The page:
No target on GDP
As some analysts had anticipated, the Chinese leadership has decided not to set a growth target for this 2020, after closing the first quarter with a thump of 6.8%. The official target has never been completely reliable, it is reached “by definition”, but it is relevant for the message it sends. And in this case the pragmatic message is that China will not pursue growth at all costs. It means that the goal of doubling the GDP by the end of the year, compared to that of 2010, one of the secular goals of well-being set by the Party, will go into the background or will be set aside.
At the same time, however, the government shows that it is ready to support the economy with an expansive fiscal policy. This year the deficit will breach the 3% ceiling, considered to date a limit not to be exceeded, reaching 3.6%. It is a course correction with respect to the priority of containing the debt, the great battle waged by Xi Jinping in the last few years. But it is justified by exceptional circumstances. The Monetary Fund expects annual growth of 1.2% for China, which would be the lowest ever, but some analysts are also more pessimistic.
The objectives: work and poverty
The Party’s action will therefore focus on, so to speak, qualitative objectives. The first is to safeguard employment, the great emergency that China (like most of the world) is facing right now. Official figures are not very indicative, but analysts’ estimates speak of tens of millions of people left without jobs, most of them without forms of support. The government has pledged to create 9 million jobs in cities, up from 11 last year, despite much lower growth, and to keep the unemployment rate in metropolises at 6%.The second objective will be to eradicate poverty by raising the 5 and a half million people who remain below the poverty line. Investment, growth and even reforms will be necessary according to Li, but subordinate to these two objectives, fundamental in the eyes of the Party to maintain social stability. To raise resources, the government will issue bonds worth one trillion yuan and has almost doubled the share of special bonds assigned to local authorities, to 527 billion dollars, which will be asked to invest mainly in digital infrastructures. Overall, analysts calculate Capital Economics, the fiscal stimulus will amount to 4% of GDP for this year, similar to that put in place after the 2009 financial crisis.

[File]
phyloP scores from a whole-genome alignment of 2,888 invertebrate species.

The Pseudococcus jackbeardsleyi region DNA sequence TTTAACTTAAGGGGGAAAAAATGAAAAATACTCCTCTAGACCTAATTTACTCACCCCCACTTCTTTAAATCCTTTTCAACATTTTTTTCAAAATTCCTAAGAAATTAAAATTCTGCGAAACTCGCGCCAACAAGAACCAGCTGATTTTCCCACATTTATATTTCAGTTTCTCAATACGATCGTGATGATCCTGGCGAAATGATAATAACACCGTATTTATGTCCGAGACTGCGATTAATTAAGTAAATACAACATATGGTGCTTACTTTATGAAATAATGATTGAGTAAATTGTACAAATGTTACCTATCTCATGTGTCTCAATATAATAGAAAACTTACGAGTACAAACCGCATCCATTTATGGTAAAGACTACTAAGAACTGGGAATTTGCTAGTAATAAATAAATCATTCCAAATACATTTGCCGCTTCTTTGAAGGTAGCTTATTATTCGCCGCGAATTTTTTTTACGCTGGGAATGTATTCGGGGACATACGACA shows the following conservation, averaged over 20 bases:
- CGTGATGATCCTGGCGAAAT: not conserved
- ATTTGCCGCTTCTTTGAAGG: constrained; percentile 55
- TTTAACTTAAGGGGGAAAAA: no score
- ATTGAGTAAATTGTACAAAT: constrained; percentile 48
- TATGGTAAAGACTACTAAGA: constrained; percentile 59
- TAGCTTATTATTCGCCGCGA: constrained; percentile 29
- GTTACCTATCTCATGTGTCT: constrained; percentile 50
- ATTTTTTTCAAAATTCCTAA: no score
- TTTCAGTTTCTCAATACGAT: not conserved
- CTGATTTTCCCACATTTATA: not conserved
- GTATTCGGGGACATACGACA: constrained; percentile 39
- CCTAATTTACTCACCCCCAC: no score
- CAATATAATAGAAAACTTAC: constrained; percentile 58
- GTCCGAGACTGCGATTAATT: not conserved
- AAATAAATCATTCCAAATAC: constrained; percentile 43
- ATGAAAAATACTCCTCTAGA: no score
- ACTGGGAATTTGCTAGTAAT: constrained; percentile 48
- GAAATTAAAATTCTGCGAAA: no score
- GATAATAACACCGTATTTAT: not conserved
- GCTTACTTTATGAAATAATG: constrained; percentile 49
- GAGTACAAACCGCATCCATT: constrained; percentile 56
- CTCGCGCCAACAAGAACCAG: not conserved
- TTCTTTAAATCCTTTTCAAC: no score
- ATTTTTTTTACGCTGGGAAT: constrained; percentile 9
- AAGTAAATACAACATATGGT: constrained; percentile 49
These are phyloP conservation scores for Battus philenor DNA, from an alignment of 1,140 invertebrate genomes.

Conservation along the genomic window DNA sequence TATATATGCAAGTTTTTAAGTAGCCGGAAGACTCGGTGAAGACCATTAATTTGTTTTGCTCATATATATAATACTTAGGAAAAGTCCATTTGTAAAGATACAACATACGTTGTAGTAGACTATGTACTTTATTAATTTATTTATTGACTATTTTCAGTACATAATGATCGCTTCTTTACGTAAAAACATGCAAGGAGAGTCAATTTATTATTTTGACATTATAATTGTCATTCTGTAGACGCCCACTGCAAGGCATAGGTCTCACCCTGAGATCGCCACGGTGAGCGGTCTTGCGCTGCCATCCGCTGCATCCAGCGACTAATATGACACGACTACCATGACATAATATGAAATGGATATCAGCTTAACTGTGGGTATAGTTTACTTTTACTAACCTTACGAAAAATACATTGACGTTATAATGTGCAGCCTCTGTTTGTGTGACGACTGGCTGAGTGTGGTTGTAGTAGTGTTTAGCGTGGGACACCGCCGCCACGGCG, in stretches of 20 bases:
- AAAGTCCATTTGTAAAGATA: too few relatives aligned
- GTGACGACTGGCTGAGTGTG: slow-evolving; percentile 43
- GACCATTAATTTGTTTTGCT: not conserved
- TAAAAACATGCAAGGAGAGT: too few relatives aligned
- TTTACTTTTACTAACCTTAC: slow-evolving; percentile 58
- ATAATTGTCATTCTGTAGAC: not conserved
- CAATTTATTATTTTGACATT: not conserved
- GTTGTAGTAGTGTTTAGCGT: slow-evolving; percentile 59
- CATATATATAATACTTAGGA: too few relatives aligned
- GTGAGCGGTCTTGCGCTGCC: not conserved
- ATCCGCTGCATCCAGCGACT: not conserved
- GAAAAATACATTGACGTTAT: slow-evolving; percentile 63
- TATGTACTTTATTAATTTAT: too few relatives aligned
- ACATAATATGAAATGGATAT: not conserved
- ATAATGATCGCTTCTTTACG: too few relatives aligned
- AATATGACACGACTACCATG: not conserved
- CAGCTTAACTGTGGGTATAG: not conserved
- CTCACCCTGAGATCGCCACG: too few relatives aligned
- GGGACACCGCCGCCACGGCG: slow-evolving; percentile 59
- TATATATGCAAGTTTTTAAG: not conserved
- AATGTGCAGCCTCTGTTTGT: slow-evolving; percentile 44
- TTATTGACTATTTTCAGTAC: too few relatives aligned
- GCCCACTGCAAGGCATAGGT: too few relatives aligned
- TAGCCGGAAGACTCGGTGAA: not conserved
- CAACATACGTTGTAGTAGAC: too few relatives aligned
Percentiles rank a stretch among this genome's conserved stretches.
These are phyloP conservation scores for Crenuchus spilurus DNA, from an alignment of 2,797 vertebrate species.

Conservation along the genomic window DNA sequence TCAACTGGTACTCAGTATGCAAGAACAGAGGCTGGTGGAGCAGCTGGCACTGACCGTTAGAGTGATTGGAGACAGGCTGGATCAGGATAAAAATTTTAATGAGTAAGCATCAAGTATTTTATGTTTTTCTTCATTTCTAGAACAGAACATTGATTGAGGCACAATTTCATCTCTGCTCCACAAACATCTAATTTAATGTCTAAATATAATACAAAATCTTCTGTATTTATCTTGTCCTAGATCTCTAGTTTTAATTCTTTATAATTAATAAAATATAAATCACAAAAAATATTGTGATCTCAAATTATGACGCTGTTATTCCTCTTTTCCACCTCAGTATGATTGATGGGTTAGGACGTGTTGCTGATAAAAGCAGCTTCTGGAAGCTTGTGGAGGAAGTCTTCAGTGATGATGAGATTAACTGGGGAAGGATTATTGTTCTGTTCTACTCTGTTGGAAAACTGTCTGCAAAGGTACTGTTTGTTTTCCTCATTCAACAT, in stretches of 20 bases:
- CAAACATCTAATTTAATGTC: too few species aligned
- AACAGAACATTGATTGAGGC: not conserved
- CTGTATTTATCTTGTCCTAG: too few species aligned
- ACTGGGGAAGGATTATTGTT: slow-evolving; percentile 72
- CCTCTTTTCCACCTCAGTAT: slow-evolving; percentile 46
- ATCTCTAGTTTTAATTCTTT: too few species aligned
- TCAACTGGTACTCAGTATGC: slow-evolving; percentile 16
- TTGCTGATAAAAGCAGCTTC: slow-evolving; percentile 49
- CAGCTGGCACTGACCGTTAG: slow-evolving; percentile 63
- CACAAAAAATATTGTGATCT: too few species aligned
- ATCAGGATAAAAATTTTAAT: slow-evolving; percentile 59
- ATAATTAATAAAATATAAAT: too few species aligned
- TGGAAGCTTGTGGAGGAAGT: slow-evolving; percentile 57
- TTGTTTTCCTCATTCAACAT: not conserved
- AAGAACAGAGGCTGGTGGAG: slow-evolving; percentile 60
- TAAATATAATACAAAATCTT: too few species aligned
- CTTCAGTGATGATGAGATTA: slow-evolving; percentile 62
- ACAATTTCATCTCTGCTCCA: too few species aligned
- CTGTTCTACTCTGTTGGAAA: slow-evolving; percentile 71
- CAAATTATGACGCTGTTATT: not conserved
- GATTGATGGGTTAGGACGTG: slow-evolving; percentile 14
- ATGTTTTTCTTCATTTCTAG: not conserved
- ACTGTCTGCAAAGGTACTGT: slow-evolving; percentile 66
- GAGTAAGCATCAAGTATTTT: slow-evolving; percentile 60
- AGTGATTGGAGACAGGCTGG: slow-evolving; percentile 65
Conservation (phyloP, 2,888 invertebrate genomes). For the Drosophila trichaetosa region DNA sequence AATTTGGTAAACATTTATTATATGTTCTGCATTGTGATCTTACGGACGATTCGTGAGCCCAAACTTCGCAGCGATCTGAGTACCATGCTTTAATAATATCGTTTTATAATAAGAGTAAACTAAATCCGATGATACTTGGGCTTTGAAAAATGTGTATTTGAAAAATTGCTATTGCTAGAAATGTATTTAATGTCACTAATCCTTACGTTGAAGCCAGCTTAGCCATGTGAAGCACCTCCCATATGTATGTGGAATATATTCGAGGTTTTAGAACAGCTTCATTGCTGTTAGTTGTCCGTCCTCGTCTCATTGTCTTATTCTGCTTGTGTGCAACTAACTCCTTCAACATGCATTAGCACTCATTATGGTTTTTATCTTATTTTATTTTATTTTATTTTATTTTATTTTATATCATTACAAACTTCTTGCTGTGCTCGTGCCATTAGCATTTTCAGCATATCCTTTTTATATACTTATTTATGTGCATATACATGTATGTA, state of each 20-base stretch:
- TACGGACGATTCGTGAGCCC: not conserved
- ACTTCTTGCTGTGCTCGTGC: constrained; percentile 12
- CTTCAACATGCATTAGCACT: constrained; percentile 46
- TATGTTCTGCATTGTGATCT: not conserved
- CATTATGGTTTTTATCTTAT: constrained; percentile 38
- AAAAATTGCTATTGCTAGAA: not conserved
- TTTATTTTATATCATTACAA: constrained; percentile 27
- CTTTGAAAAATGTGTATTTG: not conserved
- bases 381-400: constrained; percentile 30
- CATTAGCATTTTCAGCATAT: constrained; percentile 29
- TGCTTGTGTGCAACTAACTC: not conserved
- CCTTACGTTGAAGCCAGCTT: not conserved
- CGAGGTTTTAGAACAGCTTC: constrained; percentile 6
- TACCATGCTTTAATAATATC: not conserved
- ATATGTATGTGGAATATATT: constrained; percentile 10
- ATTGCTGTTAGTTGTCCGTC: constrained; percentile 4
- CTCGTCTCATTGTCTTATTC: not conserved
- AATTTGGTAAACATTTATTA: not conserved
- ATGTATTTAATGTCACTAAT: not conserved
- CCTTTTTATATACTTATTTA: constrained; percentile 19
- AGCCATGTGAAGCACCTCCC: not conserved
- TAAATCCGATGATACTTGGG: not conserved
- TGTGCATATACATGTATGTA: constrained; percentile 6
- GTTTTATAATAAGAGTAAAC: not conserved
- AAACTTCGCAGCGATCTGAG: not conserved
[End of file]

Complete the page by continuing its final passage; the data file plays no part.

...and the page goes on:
The military budget remains high
The other key figure in the premier’s annual report is military spending, which will grow 6.6% this year. It is less than 7.5% last year, but much higher in proportion to the GDP which will be much lower. The Chinese experts themselves expected a lower figure, but faced with the challenge with the United States, China cannot stop the advancement of its military force, not to mention that the army is also a source of occupation. However, Chinese military spending, which has steadily increased in recent years, remains much lower than that of the United States. Not much, however, in Li’s speech on “welfare” reforms, despite the epidemic highlighting the delays in the Chinese health system. The premier announced a small increase in health benefits for citizens residing in rural areas and for internal migrants and acknowledged that the prevention system should be strengthened.
The squeeze on Hong Kong
No reference, in the speech of Li Keqiang, the National Security Law for Hong Kong. But according to the official agenda, the National Assembly should start dealing with it today and the norm could have such an impact as to eclipse any other issue. If the Beijing parliament were to introduce it autonomously, bypassing that of the former British colony, it would be an unprecedented intervention, intended to question the effective autonomy of the city. The law would prevent acts of treason, secession or subversion against the central government, and would allow authorities to severely punish demonstrations such as those seen last year. Yesterday Trump said that if it were approved, there would be an American “strong reaction”, in theory the United States could also cancel the privileged commercial status granted to Hong Kong. And certainly there would be a reaction among Hong Kong citizens, who could return to the barricades. The potential impact of the measure is underlined by the thud of the Hong Kong Stock Exchange, which today loses more than 5%.